Dedicated to art of tatau

Saturday September 03, 2016 Written by Published in Hot on the Rock
Kara puts the benefi t of years of experience and dedicated learning into every tattoo that she does. 16090217 Kara puts the benefi t of years of experience and dedicated learning into every tattoo that she does. 16090217

DESPITE having grown up in New Zealand, Stormy Kara did not hesitate when the opportunity arose for her to return to her island home to continue her work in the world of Cook Islands body art.

 

The youngest of four girls, Kara, 29, has opened her own Polynesian tattoo studio to carry on what she remembers as her uncle’s work.

Kara says the love of art lies within everybody and everyone has a story to tell.

“It was at the end of June that I managed to get the business running. What I do cannot be called unique because there are a lot of people on the island who are designing and applying Polynesian tattoos.

“As long as I can remember art has always been my creative outlet. At the age of 17 I relocated from my home in Palmerston North, New Zealand to the Cook Islands.

“Here I began my apprenticeship with my uncle Tetini Pekepo as a tattooist (tatatau, tatau, ta moko.”

She eventually opened Pacific Ink Polynesian Tattoos and remained on Rarotonga until 2010.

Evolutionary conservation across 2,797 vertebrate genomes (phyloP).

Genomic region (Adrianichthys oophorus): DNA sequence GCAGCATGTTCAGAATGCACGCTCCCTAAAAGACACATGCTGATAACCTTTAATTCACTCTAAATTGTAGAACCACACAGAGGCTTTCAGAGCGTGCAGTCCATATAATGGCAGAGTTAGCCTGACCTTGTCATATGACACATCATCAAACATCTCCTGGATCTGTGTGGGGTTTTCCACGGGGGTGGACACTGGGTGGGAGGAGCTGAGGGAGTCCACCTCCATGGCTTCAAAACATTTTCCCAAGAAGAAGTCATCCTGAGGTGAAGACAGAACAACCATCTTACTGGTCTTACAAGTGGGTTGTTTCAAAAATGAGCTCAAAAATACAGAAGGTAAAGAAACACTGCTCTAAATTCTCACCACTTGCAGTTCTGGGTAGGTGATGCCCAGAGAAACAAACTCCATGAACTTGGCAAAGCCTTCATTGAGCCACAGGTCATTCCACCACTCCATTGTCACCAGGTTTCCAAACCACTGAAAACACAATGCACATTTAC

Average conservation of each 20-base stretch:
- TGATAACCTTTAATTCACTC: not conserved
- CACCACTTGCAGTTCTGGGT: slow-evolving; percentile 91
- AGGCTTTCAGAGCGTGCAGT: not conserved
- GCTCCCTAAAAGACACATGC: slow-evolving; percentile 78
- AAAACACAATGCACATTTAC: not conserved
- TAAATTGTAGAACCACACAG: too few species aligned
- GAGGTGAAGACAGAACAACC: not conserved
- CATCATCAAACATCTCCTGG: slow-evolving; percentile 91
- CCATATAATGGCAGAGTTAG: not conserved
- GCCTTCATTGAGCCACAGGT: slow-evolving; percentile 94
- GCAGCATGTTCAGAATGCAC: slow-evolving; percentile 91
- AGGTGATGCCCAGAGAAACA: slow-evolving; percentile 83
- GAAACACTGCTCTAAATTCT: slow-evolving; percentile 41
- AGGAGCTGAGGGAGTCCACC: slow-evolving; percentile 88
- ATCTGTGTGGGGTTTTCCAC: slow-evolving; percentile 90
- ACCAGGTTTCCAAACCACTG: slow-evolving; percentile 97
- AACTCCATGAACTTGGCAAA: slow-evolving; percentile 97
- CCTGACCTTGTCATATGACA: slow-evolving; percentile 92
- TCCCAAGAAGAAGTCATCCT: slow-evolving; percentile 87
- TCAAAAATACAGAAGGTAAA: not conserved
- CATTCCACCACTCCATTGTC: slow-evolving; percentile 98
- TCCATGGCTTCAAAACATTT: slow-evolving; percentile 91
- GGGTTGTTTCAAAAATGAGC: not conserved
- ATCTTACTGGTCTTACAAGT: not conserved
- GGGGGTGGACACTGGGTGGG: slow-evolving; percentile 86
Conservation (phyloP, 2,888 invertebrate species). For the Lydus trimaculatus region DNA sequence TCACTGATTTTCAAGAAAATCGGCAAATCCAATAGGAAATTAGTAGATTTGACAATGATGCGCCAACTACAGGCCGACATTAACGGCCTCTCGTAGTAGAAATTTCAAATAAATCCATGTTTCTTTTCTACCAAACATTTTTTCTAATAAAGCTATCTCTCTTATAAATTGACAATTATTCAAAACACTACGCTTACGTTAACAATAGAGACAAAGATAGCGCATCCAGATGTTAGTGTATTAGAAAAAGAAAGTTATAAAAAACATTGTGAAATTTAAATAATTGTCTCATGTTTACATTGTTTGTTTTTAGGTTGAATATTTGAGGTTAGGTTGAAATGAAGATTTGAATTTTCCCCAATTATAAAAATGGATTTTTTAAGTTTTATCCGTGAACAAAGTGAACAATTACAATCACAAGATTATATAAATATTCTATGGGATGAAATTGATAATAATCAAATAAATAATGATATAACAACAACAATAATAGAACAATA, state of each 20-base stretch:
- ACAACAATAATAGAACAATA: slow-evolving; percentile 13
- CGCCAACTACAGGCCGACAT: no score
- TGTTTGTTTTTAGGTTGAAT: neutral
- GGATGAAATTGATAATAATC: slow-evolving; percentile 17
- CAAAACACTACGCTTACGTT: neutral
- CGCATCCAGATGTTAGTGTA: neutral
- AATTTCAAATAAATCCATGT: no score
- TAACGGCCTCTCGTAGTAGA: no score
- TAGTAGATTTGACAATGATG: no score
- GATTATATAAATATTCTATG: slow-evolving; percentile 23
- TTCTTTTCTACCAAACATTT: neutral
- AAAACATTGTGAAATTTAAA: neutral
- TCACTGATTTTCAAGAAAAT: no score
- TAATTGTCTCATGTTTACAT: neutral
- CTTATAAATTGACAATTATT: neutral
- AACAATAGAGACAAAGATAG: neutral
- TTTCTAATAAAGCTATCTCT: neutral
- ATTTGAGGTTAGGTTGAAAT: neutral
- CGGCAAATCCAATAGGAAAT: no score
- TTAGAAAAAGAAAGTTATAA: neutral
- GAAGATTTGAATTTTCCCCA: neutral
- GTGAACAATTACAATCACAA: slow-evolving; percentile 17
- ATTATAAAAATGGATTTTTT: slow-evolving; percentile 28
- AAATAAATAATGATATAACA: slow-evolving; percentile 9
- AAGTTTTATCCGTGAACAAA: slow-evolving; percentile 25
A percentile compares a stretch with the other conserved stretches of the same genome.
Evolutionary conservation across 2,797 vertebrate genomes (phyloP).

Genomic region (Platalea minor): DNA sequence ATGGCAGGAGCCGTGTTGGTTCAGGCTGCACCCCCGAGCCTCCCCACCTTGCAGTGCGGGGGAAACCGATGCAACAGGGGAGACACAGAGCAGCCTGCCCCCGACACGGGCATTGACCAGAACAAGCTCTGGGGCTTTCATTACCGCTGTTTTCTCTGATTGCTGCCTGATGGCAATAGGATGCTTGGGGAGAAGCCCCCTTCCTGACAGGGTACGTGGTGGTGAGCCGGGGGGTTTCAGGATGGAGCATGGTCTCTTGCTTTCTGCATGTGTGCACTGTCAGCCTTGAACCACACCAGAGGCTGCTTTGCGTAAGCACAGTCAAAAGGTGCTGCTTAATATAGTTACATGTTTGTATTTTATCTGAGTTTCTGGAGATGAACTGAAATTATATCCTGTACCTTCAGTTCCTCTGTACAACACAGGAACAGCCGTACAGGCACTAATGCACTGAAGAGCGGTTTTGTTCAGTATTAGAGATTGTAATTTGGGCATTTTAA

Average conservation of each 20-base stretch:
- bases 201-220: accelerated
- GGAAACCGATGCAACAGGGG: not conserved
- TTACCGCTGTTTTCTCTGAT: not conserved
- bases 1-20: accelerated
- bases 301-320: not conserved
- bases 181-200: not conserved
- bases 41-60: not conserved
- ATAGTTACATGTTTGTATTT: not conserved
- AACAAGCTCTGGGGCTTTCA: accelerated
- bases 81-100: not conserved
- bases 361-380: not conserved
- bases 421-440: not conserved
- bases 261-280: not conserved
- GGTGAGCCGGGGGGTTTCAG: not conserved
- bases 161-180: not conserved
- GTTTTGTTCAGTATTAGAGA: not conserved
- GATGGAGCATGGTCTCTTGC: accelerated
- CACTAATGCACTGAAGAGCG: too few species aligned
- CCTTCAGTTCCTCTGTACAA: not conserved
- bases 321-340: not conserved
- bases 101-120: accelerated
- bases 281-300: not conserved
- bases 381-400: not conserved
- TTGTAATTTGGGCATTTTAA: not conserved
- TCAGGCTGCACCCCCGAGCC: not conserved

“From there I then returned home to New Zealand to reconnect with my family and this time I began my journey into whakairo, or carving.

“I studied under Te Wananga o Aotearoa to obtain a Bachelor of Maori Visual Arts, majoring in whakairo.

Five years of study saw her advance her skills with the help of influential mentors Tom Bishop, Craig Kawana and Hohepa Peni.

It also led her into a friendship and partnership with fellow graduate Mitchell Tareha and wife Georgia Larkins-Tareha, henece the name of the new venture, KareHa Ltd.

“It’s a name coined by combining our last names ‘Kara’ and ‘TereHa’ reflecting our friendship, the breath of life we received when we entered into the world of toi Maori.”

In June; on her 29th birthday Kara and her four-year-old son returned to Rarotonga and began the next stage of their lives, re-immersing themselves in the local culture and reopening Pacific Ink under the umbrella of KareHa.

“I love to take my clients’ stories and beliefs and incorporate them into tattoos using our Polynesian motifs or other styles.

“With toi (art) as our language, the future looks promising.”

Kara says she has always strived to be the best she can be at her art and is comfortable in the creative world. She counts herself lucky her parents supported and nurtured her creativity.

And she says if you find something you really want to do in life, everything is worth giving a go.

KareHa Pacific Ink tattoos start from $80.00, with final costs depending on the size and the intricacy of the designs.

1 comment

  • Comment Link Libby Tuesday, 18 April 2017 21:09 posted by Libby

    Kia orana Kara
    I'm in Raro for 2 months, and I've been thinking about having a tatau. I have a couple of ideas, but would really like to meet you to tslk about it further before making a decision.
    Where can I find you?
    I work during the week, but could visit you after 4pm or in weekends.

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